Finally, the example triggers the animation to move the new list item into place by calling the execute method of the object returned by createAddToListAnimation.



                                                
var addToList = WinJS.UI.Animation.createAddToListAnimation(newItem, affectedItems);
list.insertBefore(newItem, list.firstChild);
addToList.execute();
                                            

The layout transition animation creation functions in the Animation Library are listed here:

FunctionDescription
createExpandAnimation Shows additional inline information. Moves other content to make room if necessary.
createCollapseAnimation Hides inline content. Collapses other content if necessary.
createRepositionAnimation Moves an element into a new position.
createAddToListAnimation Adds an item to a list.
createDeleteFromListAnimation Removes an item from a list.
createAddToSearchListAnimation Adds an item to a list while filtering search results.
createDeleteFromSearchListAnimation Removes an item from a list while filtering search results.
createPeekAnimation Shows a peek animation on a tile. The content of a peek tile scrolls up and down within the tile space to display the full communication.

 

Scheduling animations

To complete a complex scenario, it's often necessary to run different animations on different parts of the UI. For example, when you delete an email, you might need to remove the deleted email from the list and then display the next email message. In most cases it's best to run both animations at the same time for a shorter overall duration. The next sections discuss issues that you must keep in mind in those scenarios.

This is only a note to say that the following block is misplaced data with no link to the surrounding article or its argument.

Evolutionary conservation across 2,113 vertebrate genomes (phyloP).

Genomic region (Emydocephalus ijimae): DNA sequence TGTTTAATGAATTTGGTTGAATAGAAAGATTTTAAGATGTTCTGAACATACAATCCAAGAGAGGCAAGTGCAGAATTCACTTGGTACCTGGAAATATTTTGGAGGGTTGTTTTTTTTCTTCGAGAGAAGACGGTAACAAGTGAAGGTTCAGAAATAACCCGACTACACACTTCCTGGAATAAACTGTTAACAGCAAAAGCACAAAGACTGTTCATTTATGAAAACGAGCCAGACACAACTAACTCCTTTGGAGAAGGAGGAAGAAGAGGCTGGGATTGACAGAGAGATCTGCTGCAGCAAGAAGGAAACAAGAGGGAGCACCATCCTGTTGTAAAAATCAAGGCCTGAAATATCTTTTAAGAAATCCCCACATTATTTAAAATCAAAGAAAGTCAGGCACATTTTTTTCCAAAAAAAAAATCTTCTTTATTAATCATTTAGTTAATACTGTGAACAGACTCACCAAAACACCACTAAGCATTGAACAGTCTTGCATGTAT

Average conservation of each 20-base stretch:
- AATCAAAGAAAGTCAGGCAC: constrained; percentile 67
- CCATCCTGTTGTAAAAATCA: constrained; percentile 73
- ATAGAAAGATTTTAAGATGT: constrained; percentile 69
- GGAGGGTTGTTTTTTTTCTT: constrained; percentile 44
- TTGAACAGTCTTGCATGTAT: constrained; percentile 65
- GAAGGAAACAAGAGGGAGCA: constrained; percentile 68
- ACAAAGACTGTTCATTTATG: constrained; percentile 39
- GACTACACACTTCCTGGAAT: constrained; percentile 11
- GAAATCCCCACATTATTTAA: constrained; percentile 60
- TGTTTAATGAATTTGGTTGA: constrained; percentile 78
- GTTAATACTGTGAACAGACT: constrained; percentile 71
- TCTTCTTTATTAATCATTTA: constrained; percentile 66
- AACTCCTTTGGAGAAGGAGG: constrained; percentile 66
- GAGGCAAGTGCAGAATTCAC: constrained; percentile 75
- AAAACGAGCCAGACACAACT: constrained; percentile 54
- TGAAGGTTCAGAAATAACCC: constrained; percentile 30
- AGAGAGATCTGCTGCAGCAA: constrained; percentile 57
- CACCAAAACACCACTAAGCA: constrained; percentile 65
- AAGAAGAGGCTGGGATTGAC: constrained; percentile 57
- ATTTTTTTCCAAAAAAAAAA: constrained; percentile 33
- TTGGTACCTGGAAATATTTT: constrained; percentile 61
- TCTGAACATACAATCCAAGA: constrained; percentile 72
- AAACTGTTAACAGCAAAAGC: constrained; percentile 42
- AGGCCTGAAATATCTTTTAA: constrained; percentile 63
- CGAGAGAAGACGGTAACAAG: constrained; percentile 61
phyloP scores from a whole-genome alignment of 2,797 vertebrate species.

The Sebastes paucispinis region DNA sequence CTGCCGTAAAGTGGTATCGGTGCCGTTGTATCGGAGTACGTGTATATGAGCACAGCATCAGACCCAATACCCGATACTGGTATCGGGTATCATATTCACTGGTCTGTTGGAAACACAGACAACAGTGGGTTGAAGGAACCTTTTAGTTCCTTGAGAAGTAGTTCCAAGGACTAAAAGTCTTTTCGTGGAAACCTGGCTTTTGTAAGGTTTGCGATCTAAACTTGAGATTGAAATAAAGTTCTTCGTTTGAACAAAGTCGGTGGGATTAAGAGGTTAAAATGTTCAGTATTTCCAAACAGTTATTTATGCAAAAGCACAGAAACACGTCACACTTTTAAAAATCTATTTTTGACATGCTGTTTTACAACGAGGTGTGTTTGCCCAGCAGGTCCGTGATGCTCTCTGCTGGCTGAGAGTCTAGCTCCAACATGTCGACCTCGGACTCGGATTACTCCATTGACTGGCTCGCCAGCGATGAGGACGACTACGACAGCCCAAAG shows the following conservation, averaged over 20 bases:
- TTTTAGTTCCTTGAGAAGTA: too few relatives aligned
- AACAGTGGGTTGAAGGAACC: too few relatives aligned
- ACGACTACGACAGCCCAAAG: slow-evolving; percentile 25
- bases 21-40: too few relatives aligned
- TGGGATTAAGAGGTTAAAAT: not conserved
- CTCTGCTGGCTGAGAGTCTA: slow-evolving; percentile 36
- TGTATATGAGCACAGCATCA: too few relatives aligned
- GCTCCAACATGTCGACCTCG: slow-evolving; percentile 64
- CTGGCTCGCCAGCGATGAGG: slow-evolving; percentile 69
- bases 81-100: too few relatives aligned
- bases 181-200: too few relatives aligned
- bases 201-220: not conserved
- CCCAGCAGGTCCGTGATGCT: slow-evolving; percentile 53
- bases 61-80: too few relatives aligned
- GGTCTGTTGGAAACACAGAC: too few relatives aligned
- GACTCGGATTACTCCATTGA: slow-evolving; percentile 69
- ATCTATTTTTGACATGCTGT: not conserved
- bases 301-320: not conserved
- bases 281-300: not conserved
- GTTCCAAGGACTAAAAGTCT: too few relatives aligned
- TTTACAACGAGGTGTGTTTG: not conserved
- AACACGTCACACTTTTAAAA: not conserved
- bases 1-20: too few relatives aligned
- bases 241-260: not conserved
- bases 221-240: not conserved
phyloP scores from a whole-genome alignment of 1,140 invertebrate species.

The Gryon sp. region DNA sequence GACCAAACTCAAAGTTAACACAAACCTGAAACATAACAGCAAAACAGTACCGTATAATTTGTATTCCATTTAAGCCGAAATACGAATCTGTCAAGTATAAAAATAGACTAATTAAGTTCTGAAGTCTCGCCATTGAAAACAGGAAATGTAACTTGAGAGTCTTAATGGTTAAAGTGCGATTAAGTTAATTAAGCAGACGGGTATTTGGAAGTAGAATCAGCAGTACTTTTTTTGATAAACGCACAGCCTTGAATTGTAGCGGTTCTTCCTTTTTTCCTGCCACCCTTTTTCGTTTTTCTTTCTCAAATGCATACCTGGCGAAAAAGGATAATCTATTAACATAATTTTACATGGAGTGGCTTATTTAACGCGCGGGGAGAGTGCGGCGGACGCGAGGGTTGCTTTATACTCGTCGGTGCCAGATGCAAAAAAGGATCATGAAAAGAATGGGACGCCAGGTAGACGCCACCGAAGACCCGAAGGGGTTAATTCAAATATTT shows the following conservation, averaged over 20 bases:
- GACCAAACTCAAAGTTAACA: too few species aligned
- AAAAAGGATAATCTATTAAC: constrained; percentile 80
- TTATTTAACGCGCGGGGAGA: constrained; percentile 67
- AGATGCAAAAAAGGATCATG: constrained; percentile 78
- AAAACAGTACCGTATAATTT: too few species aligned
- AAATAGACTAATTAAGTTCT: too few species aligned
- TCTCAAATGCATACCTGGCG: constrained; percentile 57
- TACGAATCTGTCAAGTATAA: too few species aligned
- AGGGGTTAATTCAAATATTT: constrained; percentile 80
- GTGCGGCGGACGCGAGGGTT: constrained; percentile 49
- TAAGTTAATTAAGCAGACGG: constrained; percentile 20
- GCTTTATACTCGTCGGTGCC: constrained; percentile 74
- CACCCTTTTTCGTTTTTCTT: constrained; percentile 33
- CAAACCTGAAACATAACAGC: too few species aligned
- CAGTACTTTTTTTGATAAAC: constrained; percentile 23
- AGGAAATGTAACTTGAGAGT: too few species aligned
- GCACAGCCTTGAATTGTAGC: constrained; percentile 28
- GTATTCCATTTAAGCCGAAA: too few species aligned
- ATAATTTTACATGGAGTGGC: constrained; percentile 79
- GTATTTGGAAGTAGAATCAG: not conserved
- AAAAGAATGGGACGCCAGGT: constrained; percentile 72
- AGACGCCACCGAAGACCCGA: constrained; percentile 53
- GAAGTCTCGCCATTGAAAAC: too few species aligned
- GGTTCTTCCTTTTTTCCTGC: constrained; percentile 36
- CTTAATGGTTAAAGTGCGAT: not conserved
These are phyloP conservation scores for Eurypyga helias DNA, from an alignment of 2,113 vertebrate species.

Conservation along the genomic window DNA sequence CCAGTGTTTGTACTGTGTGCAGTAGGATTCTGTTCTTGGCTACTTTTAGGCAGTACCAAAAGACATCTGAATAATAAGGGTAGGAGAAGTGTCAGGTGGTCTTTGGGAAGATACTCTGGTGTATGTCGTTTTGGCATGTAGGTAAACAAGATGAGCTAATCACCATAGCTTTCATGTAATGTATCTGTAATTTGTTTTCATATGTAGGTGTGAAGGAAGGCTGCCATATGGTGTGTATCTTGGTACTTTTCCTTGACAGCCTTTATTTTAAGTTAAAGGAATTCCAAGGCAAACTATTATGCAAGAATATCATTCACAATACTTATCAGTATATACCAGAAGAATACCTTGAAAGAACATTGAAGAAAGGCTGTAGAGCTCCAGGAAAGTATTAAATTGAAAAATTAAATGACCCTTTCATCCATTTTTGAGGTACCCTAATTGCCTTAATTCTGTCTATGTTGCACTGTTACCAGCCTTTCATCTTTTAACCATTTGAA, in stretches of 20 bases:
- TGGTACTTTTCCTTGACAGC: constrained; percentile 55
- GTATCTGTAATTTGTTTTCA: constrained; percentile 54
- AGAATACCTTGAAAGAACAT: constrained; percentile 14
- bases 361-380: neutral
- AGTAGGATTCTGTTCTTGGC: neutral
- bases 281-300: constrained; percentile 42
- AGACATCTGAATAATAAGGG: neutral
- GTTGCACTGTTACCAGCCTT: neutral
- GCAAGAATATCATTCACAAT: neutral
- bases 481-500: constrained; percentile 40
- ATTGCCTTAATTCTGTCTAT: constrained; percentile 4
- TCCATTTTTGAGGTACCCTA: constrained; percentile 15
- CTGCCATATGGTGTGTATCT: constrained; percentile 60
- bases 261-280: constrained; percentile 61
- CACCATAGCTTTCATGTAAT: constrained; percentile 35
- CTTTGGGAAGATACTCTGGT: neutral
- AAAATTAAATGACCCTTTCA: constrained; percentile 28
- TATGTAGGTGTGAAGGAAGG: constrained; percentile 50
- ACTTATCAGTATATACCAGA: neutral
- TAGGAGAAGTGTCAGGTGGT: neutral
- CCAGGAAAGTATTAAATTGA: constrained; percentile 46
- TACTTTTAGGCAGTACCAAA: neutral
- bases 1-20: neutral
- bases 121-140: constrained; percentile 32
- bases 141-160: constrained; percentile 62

Interrupting animations

An animation or transition on an element is interrupted if another animation or transition on the same CSS property is triggered. When this happens, the first animation or transition is cancelled in accordance with the CSS3 specification. CSS transitions interrupt each other smoothly and fluidly. However, in the case of CSS animations, they show a transition of the CSS property on top of the element, while the actual CSS property value in the element remains unchanged. Interrupting a CSS animation jarringly snaps back to the property's original value and is not recommended. With CSS animations, it is usually better to wait until the first animation ends before you begin a second animation. For more information, see Waiting for an animation to finish.

ScenarioResult
CSS animation interrupts a CSS animationThe CSS property that is being animated reverts to its true state and then begins the new animation. This can result in visual unpleasantness.
CSS animation interrupts a transitionThe transition is smoothly interrupted at whatever point it was at and begins animating to the new end value from its current value.
CSS transition interrupts a transitionThe transition is smoothly interrupted at whatever point it was at and begins transitioning to the new end value from its current value.
CSS transition interrupts an animationThe CSS property that is being animated reverts to its true state and then begins the new transition. This can result in visual unpleasantness.

 

Canceling animations

Any running Animation Library animation can be canceled through the cancel method of the Promise object returned by the animation function.

Waiting for an animation to finish

To perform an action when an animation is complete, pass a callback function to the done or then method of the Promise object returned by the animation function. This is useful in such cases as waiting to remove an item from the DOM until its exit animation completes, or when chaining multiple animations. An example is shown here, with the callback function fading the target out only after it has completed fading in.



                                                
WinJS.UI.Animation.fadeIn(target)
       .then(function () { WinJS.UI.Animation.fadeOut(target); });